I think we need to be a bit cleverer in how we develop drugs in the HER2 space in the future. Rather than investigating everyone in the early-stage setting, we need to focus on patients with large tumor burden and a high number of positive lymph nodes. For now, the majority of patients with advanced HER2-positive disease present with stage IV disease, so we need to focus our efforts on these patients-on how to prolong survival or even cure them. In the early-stage setting, we may be focusing in the future on de-escalation efforts-ie, can we get away with less chemotherapy? This is where pertuzumab may be of most interest for the majority of patients.

Cancer Network: What are some of the novel therapeutics that are now in clinical development for HER2-positive breast cancer? Are there drugs that are not directly targeting HER2 amplification but are still relevant for HER2-positive disease?

Dr. Loi: As a general concept, for patients who are incurable with advanced-stage HER2-positive breast cancer, I think that most of the drugs in development are focusing on more potent HER2 signaling inhibition, as well as specific clinical scenarios like brain metastases. Often now you get good control of the cancer outside of the brain but have metastases continuing to grow in the brain or central nervous system (CNS). There is a new tyrosine kinase inhibitor called tucatinib, previously known as ONT-380, which is currently in a large phase II/III randomized trial looking specifically at the question of whether these drugs can treat CNS metastases. There are other drugs that show promise in this area; there were data presented at the ASCO meeting on neratinib and capecitabine having an excellent response rate just in the brain.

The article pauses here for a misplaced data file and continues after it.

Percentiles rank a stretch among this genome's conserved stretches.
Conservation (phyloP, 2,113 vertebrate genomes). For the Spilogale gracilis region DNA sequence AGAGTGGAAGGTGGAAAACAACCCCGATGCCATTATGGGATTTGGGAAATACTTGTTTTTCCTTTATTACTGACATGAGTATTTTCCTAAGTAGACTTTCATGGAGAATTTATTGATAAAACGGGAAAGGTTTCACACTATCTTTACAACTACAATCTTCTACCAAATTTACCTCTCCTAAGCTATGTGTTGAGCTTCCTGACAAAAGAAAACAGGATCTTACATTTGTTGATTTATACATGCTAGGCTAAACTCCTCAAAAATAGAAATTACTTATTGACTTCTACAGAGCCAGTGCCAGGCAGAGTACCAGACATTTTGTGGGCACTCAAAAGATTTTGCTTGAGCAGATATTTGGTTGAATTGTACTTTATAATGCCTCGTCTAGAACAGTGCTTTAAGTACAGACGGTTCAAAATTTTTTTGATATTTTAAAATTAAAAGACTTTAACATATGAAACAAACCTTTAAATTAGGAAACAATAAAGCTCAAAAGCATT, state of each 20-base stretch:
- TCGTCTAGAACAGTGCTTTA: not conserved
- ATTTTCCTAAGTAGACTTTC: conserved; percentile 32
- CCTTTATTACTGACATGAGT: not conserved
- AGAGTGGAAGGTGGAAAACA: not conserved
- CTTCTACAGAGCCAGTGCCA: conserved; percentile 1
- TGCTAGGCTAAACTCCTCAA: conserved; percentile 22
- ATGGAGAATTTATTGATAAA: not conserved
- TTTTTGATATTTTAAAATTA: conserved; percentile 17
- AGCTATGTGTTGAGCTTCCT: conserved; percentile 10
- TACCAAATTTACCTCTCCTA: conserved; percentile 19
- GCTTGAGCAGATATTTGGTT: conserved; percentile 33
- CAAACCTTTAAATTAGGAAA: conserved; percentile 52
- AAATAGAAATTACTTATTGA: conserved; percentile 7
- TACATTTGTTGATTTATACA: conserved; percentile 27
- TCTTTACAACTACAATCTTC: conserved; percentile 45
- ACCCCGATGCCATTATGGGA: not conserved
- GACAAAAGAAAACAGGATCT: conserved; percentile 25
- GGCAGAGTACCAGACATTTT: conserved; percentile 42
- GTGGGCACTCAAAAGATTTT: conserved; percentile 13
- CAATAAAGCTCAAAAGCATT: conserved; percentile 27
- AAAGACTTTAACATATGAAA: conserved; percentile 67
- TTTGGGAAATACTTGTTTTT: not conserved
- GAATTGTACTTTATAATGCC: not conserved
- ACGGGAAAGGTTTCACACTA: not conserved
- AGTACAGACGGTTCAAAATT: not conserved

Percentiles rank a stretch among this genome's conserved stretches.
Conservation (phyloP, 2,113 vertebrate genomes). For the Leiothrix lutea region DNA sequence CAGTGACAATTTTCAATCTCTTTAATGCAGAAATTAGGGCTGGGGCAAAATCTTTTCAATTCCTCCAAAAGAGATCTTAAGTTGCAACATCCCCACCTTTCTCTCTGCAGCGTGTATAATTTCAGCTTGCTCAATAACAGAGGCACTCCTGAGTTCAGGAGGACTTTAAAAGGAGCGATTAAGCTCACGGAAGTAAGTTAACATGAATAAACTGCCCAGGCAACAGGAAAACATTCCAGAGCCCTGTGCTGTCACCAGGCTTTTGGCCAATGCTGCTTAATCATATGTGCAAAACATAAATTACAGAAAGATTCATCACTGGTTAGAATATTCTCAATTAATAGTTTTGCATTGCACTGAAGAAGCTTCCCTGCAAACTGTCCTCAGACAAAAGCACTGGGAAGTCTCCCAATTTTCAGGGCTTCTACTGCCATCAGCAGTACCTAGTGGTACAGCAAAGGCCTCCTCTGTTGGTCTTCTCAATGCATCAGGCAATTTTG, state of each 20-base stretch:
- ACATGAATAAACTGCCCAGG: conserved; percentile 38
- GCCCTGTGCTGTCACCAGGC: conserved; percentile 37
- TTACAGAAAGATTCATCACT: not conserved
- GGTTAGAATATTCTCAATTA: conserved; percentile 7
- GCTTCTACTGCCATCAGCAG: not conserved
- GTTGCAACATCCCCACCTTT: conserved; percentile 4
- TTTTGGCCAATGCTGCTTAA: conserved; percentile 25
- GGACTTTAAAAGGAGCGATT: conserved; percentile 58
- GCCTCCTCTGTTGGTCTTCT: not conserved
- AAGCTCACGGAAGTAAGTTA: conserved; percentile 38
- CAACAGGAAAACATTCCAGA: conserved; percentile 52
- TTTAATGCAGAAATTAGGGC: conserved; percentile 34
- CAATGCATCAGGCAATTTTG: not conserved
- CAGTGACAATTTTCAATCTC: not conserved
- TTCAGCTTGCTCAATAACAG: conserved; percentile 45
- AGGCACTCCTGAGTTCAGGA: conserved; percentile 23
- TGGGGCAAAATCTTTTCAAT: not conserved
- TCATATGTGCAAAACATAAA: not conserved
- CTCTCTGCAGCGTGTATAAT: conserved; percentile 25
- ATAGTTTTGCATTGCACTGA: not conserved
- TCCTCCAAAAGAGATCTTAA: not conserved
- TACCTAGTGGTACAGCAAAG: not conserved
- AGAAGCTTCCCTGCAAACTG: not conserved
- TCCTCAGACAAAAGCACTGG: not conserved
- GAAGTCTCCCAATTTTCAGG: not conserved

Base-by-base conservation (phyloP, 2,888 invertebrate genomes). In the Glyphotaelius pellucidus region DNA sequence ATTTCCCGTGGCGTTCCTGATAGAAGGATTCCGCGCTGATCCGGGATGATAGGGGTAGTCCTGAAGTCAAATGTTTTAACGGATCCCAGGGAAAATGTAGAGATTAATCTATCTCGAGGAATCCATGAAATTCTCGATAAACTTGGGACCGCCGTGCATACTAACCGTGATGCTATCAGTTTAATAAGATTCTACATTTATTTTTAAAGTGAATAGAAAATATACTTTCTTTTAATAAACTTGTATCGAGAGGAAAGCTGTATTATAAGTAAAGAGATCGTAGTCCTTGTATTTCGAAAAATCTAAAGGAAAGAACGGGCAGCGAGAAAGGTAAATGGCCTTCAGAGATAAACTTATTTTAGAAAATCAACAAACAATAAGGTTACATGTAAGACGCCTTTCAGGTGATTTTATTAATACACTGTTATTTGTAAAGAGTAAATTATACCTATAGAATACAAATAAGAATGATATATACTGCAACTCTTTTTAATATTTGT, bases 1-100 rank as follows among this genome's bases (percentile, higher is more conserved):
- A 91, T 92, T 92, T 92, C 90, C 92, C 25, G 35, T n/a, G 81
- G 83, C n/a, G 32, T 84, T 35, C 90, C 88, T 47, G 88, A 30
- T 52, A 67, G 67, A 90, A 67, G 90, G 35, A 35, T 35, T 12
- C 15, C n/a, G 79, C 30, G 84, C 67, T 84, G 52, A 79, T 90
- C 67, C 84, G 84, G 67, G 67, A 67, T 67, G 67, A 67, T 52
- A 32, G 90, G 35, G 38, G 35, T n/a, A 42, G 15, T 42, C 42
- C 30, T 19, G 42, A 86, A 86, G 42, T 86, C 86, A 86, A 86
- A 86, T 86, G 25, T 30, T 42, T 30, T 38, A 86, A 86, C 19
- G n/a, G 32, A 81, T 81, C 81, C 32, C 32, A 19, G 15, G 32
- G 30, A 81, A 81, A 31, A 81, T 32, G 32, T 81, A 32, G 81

They are also trying to enhance immune activation associated with trastuzumab-as well as targeting HER2-using other types of novel therapeutics such as a drug called margetuximab, which is an Fc-optimized monoclonal antibody. And there are drugs that target the cell cycle pathway, such as the CDK4/6 inhibitors, currently in development for HER2-positive disease; there have been a lot of preclinical data that this pathway is very relevant for HER2-positive disease as well as ER-positive/HER2-negative breast cancers. There are many antibody-drug conjugates also currently in development. These are similar to trastuzumab emtansine, that is, they deliver chemotherapy right to where they target HER2, so presumably targeting the cancer cell and sparing the normal cells. I will note, however, that the leader in the field, MM-302, was recently deemed futile in the randomized phase II HERMIONE trial.

Cancer Network: Are there any types of trials with these or other agents in development that you would like to see that you have not yet seen in the clinic?

Dr. Loi: After seeing the pertuzumab data, I think we need to focus trials on the patients who don’t have immune activation against the tumor or who have lower levels of HER2, who may present with high tumor burden or aggressive disease, since we can’t seem to make an impact on their survival-probably because we don’t understand much about their biology. These are the patients that are treated with neoadjuvant anti-HER2 therapy and chemotherapy and have a large amount of residual disease remaining. In general, I think that we are moving toward combinations of HER2-targeting and specific immune-targeting agents, as well as working on drugs that can act against CNS involvement, because that is often what patients die of in the advanced-disease setting. The future is to try to understand more about the biology of resistant disease, novel combinations, immunotherapy and dealing with specific scenarios such as CNS disease.

Cancer Network: Thank you so much for joining us today, Dr. Loi.

Dr. Loi: You’re welcome, thank you for talking to me.